Author Topic: When my son's ESA affects my service dog  (Read 936 times)

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Offline Ash

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When my son's ESA affects my service dog
« on: January 04, 2017, 05:52:48 PM »
My son has his emotional support dog.  First off, my son is a high functioning autistic.  Zavi is a dog I got as a puppy in the hopes of making her my service dog, but she reached a certain stage in her training and decided "nope, I don't want to do this, and you can't make me!"  ~big sigh here~  She is now two years old.  So now she is a "pet", except when my son has one of his melt downs, in which case, she curls up in his lap while he sits cross legged in the floor and he rocks her back and forth until he calms himself.  My problem is that she is not quite housebroken. No matter how often I take her out, and whether or not she does her business outside, she still comes in and has her favorite place on my living room floor (vinyl floor thank god) and leaves a nice little care package for me.  This has gotten worse since I brought Athena in.  And now, to my dismay Athena left me a present today!   What do I do?

Offline Kirsten

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Re: When my son's ESA affects my service dog
« Reply #1 on: January 04, 2017, 06:11:24 PM »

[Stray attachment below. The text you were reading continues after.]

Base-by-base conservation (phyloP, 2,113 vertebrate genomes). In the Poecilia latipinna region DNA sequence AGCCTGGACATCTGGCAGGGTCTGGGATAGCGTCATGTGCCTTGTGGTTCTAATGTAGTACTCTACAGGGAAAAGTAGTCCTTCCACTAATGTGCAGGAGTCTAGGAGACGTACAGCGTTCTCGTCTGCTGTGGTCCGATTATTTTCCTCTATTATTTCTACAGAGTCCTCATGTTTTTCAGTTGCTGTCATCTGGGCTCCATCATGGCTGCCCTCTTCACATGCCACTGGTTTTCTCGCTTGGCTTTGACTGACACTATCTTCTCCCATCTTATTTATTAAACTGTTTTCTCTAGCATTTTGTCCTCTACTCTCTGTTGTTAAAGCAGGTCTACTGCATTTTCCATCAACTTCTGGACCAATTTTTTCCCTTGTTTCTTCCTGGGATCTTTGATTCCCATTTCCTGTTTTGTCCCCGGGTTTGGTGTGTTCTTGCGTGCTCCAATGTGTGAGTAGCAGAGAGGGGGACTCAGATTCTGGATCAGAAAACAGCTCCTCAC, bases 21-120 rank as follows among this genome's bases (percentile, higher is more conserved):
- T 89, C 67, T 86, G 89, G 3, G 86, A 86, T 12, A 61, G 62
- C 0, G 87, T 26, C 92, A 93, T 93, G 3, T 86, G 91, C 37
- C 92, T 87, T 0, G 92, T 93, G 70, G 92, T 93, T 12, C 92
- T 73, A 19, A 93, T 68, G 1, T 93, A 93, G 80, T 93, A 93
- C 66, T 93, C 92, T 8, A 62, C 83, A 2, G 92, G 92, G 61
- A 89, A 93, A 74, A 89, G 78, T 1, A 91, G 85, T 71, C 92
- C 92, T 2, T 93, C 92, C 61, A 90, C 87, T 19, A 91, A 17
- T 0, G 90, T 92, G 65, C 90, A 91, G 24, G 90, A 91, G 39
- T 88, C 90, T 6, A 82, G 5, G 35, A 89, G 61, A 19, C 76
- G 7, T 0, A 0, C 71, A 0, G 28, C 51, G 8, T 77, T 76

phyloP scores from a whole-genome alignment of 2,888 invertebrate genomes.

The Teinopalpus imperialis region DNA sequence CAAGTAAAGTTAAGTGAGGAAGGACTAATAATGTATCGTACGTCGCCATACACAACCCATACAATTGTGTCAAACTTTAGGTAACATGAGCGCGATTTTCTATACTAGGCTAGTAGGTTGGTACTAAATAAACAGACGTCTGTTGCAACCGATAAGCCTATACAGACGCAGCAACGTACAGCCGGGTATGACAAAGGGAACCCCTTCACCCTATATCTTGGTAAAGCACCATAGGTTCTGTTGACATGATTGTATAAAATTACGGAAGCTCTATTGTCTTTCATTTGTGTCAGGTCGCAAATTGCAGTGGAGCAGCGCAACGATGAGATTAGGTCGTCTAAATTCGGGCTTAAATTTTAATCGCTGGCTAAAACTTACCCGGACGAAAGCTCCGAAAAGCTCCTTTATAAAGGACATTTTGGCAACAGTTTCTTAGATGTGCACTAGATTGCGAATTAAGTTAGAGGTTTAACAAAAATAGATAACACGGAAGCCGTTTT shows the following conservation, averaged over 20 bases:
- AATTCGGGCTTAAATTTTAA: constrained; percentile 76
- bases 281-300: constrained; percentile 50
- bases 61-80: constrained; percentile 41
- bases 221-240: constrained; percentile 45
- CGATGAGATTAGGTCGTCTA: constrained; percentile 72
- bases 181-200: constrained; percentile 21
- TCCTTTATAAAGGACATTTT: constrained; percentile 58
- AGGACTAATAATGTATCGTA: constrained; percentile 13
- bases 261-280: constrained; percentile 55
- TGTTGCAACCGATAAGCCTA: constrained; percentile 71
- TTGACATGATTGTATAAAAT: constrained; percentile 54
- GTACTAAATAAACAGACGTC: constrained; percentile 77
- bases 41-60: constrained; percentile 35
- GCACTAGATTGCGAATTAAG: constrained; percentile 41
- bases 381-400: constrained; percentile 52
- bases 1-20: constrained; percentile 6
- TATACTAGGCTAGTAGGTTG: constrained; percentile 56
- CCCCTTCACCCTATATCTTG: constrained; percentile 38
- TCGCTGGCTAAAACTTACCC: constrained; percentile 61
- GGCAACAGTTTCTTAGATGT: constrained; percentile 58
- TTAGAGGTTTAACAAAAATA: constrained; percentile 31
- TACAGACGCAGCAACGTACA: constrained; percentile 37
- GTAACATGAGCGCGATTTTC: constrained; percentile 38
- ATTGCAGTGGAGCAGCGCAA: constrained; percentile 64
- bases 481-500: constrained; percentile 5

Is it always feces?  If yes, then you probably aren't walking your dogs long enough.  It takes physical activity to stimulate the bowels to move so you need to walk them for at least 15 minutes for most dogs before they'll be ready to deficate.

If it's not always feces then it's a toilet training error and you'll need to go back to the beginning:
1.  thoroughly clean the target area with an enzymatic cleaner.
2.  move a large piece of furniture on top of the target area.
3.  for a minimum of two months do not allow either dog unsupervised access to any part of the house.  That means you either tether them to you or crate them.  Every time you see them showing interest in toileting, you interrupt and rush them out the door on a leash.  Never without a leash.  And you go with them and reinforce toileting in the correct location.  Two months is optimistic once this behavior is established.  It's more likely to take a year to fix.  If you allow zero errors for the first month you have the puppy it's down hill from there, but if you fail during that first month, even once, you set yourself up for a lengthy repair job.  Raising a puppy is intensive.  It takes a huge amount of focused attention to do a proper job of it and wind up with an easy care dog at the end (one who doesn't destroy personal property, toilet in the wrong place, counter surf, get into the trash, etc.).
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Offline Ash

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Re: When my son's ESA affects my service dog
« Reply #2 on: January 04, 2017, 06:15:48 PM »